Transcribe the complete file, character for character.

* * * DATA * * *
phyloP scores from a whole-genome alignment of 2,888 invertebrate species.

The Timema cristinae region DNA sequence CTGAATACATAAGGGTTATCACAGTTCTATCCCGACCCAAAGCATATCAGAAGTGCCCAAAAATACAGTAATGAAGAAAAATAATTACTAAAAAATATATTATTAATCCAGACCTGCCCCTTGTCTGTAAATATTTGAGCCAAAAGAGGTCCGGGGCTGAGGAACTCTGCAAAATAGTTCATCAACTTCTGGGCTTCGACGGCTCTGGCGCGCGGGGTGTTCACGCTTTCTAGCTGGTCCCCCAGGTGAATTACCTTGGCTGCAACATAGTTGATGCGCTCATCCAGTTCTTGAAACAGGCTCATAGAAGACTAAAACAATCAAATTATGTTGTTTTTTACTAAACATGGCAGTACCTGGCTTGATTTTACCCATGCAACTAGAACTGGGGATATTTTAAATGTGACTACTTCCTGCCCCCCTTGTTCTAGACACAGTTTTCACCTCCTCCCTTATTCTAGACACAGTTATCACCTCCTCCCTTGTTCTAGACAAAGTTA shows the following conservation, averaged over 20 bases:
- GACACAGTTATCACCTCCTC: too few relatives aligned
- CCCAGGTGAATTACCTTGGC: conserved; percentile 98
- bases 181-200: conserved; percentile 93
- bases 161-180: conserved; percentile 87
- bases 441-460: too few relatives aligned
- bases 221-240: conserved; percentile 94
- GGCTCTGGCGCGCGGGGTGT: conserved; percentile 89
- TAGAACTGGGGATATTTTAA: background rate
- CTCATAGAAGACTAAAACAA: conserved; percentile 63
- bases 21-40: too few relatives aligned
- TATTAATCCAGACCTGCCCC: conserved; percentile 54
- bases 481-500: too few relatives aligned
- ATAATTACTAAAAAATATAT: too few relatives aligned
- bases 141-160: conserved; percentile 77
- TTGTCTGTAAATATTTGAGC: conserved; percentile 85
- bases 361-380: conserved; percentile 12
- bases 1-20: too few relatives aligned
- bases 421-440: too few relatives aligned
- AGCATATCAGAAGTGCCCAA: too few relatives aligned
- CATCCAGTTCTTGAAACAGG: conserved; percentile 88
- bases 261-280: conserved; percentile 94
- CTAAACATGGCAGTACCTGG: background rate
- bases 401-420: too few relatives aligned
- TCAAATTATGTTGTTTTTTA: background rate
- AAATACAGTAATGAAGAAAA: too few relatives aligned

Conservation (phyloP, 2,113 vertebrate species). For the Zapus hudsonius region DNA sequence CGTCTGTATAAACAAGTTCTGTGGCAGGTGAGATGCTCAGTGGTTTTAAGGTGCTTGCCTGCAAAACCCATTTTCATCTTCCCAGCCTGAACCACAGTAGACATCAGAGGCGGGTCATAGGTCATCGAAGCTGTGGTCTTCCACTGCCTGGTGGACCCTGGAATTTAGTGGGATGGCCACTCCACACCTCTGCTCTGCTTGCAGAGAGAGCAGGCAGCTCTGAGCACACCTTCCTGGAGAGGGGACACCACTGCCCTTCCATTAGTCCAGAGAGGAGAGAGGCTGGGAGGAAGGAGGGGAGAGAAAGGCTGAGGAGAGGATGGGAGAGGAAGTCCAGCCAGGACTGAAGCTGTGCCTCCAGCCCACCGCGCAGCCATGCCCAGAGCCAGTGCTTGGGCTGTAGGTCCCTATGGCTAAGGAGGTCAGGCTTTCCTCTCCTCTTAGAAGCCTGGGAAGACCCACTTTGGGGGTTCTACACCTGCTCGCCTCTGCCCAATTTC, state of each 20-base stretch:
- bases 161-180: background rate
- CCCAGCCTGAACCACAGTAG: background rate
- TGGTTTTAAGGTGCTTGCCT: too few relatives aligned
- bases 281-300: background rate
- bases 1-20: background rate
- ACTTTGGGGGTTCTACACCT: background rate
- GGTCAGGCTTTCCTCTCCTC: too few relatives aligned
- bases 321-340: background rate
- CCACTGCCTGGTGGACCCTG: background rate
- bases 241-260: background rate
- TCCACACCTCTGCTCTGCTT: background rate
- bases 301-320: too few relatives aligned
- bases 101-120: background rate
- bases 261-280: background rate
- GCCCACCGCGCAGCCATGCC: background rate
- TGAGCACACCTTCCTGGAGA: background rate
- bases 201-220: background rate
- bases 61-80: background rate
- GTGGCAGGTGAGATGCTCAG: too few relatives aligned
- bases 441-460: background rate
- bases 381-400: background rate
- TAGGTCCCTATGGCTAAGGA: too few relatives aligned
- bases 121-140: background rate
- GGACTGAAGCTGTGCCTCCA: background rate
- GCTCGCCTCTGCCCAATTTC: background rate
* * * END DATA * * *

phyloP scores from a whole-genome alignment of 2,888 invertebrate species.

The Timema cristinae region DNA sequence CTGAATACATAAGGGTTATCACAGTTCTATCCCGACCCAAAGCATATCAGAAGTGCCCAAAAATACAGTAATGAAGAAAAATAATTACTAAAAAATATATTATTAATCCAGACCTGCCCCTTGTCTGTAAATATTTGAGCCAAAAGAGGTCCGGGGCTGAGGAACTCTGCAAAATAGTTCATCAACTTCTGGGCTTCGACGGCTCTGGCGCGCGGGGTGTTCACGCTTTCTAGCTGGTCCCCCAGGTGAATTACCTTGGCTGCAACATAGTTGATGCGCTCATCCAGTTCTTGAAACAGGCTCATAGAAGACTAAAACAATCAAATTATGTTGTTTTTTACTAAACATGGCAGTACCTGGCTTGATTTTACCCATGCAACTAGAACTGGGGATATTTTAAATGTGACTACTTCCTGCCCCCCTTGTTCTAGACACAGTTTTCACCTCCTCCCTTATTCTAGACACAGTTATCACCTCCTCCCTTGTTCTAGACAAAGTTA shows the following conservation, averaged over 20 bases:
- GACACAGTTATCACCTCCTC: too few relatives aligned
- CCCAGGTGAATTACCTTGGC: conserved; percentile 98
- bases 181-200: conserved; percentile 93
- bases 161-180: conserved; percentile 87
- bases 441-460: too few relatives aligned
- bases 221-240: conserved; percentile 94
- GGCTCTGGCGCGCGGGGTGT: conserved; percentile 89
- TAGAACTGGGGATATTTTAA: background rate
- CTCATAGAAGACTAAAACAA: conserved; percentile 63
- bases 21-40: too few relatives aligned
- TATTAATCCAGACCTGCCCC: conserved; percentile 54
- bases 481-500: too few relatives aligned
- ATAATTACTAAAAAATATAT: too few relatives aligned
- bases 141-160: conserved; percentile 77
- TTGTCTGTAAATATTTGAGC: conserved; percentile 85
- bases 361-380: conserved; percentile 12
- bases 1-20: too few relatives aligned
- bases 421-440: too few relatives aligned
- AGCATATCAGAAGTGCCCAA: too few relatives aligned
- CATCCAGTTCTTGAAACAGG: conserved; percentile 88
- bases 261-280: conserved; percentile 94
- CTAAACATGGCAGTACCTGG: background rate
- bases 401-420: too few relatives aligned
- TCAAATTATGTTGTTTTTTA: background rate
- AAATACAGTAATGAAGAAAA: too few relatives aligned

Conservation (phyloP, 2,113 vertebrate species). For the Zapus hudsonius region DNA sequence CGTCTGTATAAACAAGTTCTGTGGCAGGTGAGATGCTCAGTGGTTTTAAGGTGCTTGCCTGCAAAACCCATTTTCATCTTCCCAGCCTGAACCACAGTAGACATCAGAGGCGGGTCATAGGTCATCGAAGCTGTGGTCTTCCACTGCCTGGTGGACCCTGGAATTTAGTGGGATGGCCACTCCACACCTCTGCTCTGCTTGCAGAGAGAGCAGGCAGCTCTGAGCACACCTTCCTGGAGAGGGGACACCACTGCCCTTCCATTAGTCCAGAGAGGAGAGAGGCTGGGAGGAAGGAGGGGAGAGAAAGGCTGAGGAGAGGATGGGAGAGGAAGTCCAGCCAGGACTGAAGCTGTGCCTCCAGCCCACCGCGCAGCCATGCCCAGAGCCAGTGCTTGGGCTGTAGGTCCCTATGGCTAAGGAGGTCAGGCTTTCCTCTCCTCTTAGAAGCCTGGGAAGACCCACTTTGGGGGTTCTACACCTGCTCGCCTCTGCCCAATTTC, state of each 20-base stretch:
- bases 161-180: background rate
- CCCAGCCTGAACCACAGTAG: background rate
- TGGTTTTAAGGTGCTTGCCT: too few relatives aligned
- bases 281-300: background rate
- bases 1-20: background rate
- ACTTTGGGGGTTCTACACCT: background rate
- GGTCAGGCTTTCCTCTCCTC: too few relatives aligned
- bases 321-340: background rate
- CCACTGCCTGGTGGACCCTG: background rate
- bases 241-260: background rate
- TCCACACCTCTGCTCTGCTT: background rate
- bases 301-320: too few relatives aligned
- bases 101-120: background rate
- bases 261-280: background rate
- GCCCACCGCGCAGCCATGCC: background rate
- TGAGCACACCTTCCTGGAGA: background rate
- bases 201-220: background rate
- bases 61-80: background rate
- GTGGCAGGTGAGATGCTCAG: too few relatives aligned
- bases 441-460: background rate
- bases 381-400: background rate
- TAGGTCCCTATGGCTAAGGA: too few relatives aligned
- bases 121-140: background rate
- GGACTGAAGCTGTGCCTCCA: background rate
- GCTCGCCTCTGCCCAATTTC: background rate